Structuring light to reveal the invisible
Christina Zhou (email@example.com)
*All are welcome at this event!
From quantum physics to cosmology, researchers aim to “see” things which are typically invisible – be it the entanglement of two particles or infrared signatures from space. In these and various other fields, we are confronted by a common challenge: What we can see with our own eyes or observe using standard optical imaging systems is limited to a small fraction of the information that the detected light actually carries. Two-dimensional (2D), flat images, such as a photo, only reveal the intensity and visible color of the light coming to us from an optical scene. However, light contains a wealth of information on the three-dimensional (3D) position, angle of incidence, spectral context, amplitude, phase, polarization, optical angular momenta, coherence, amongst others. In fact, if light interacts with media, nature will give us structured light that is spatially varying in the named properties in a fashion that depends on the interaction. In this talk, I will present how we can use these kinds of structured light fields to extract information from an optical scene and, vice versa, how structured light can serve as an excitation or probing tool to gain access to usually invisible information. In this context, we will explore “optical vortices” in phase and polarization, their generation, and application. Moreover, we will gain insights into the nanoscale features of structured light and its leading role for next-generation imaging techniques.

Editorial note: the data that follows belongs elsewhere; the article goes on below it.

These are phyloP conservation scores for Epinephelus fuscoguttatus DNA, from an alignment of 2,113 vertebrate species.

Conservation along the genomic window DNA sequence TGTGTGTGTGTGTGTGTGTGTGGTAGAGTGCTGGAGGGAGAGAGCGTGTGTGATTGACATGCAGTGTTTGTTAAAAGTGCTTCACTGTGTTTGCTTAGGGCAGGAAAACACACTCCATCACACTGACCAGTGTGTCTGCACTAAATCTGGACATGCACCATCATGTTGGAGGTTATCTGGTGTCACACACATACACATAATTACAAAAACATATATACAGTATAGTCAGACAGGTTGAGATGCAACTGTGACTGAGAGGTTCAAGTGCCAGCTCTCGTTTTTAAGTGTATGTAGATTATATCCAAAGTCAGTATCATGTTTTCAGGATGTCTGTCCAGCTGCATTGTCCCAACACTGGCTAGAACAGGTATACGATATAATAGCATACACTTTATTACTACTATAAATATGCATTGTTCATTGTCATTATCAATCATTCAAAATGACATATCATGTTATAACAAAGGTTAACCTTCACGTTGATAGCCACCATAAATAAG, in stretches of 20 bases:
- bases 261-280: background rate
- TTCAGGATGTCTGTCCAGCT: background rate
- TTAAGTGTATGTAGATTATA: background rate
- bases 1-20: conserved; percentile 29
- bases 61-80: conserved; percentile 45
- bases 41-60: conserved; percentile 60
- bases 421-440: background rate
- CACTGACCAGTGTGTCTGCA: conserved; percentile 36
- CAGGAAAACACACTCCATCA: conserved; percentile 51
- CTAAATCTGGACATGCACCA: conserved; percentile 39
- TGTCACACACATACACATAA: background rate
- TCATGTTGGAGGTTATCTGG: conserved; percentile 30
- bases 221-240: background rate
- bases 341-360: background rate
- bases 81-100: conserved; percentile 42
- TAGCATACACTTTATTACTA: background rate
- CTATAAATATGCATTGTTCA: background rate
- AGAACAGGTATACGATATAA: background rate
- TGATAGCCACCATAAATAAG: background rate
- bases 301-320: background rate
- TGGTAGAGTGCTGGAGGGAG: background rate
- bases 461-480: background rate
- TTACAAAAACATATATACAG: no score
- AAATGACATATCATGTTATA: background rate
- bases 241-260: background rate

Eileen Otte is a postdoctoral researcher in Prof. Mark Brongersma’s group at Stanford University, USA. After her undergraduate studies and completing her Master degree with distinction, she specialized on structured singular light in her PhD studies. She performed her research at the University of Muenster (WWU), Germany, as well as the University of Witwatersrand, South Africa, under the supervision of Prof. Dr. Cornelia Denz and Prof. Dr. Andrew Forbes. In 2019 she finished her PhD, honored with "summa cum laude" and the WWU Dissertation Award in Physics, and published in the Springer Theses series. Further, she received the Research Award 2020 of the Industrial Club Duesseldorf and was accepted as a junior class member of the NRW Academy of Sciences, Humanities, and the Arts. After her PhD, Eileen performed research on complex topological structures in light and light-matter-interaction, including new structured-light-based sensing approaches. Since 2021, at Stanford and in collaboration with the Center for Soft Nanoscience (WWU), she concentrates on imaging nano-scale emitters using metasurfaces. Supporting her research, Eileen was awarded the GLAM fellowship (Stanford University) as well as the PRIME fellowship (DAAD, Germany).
See article on Eileen's research and funding award from the DAAD program here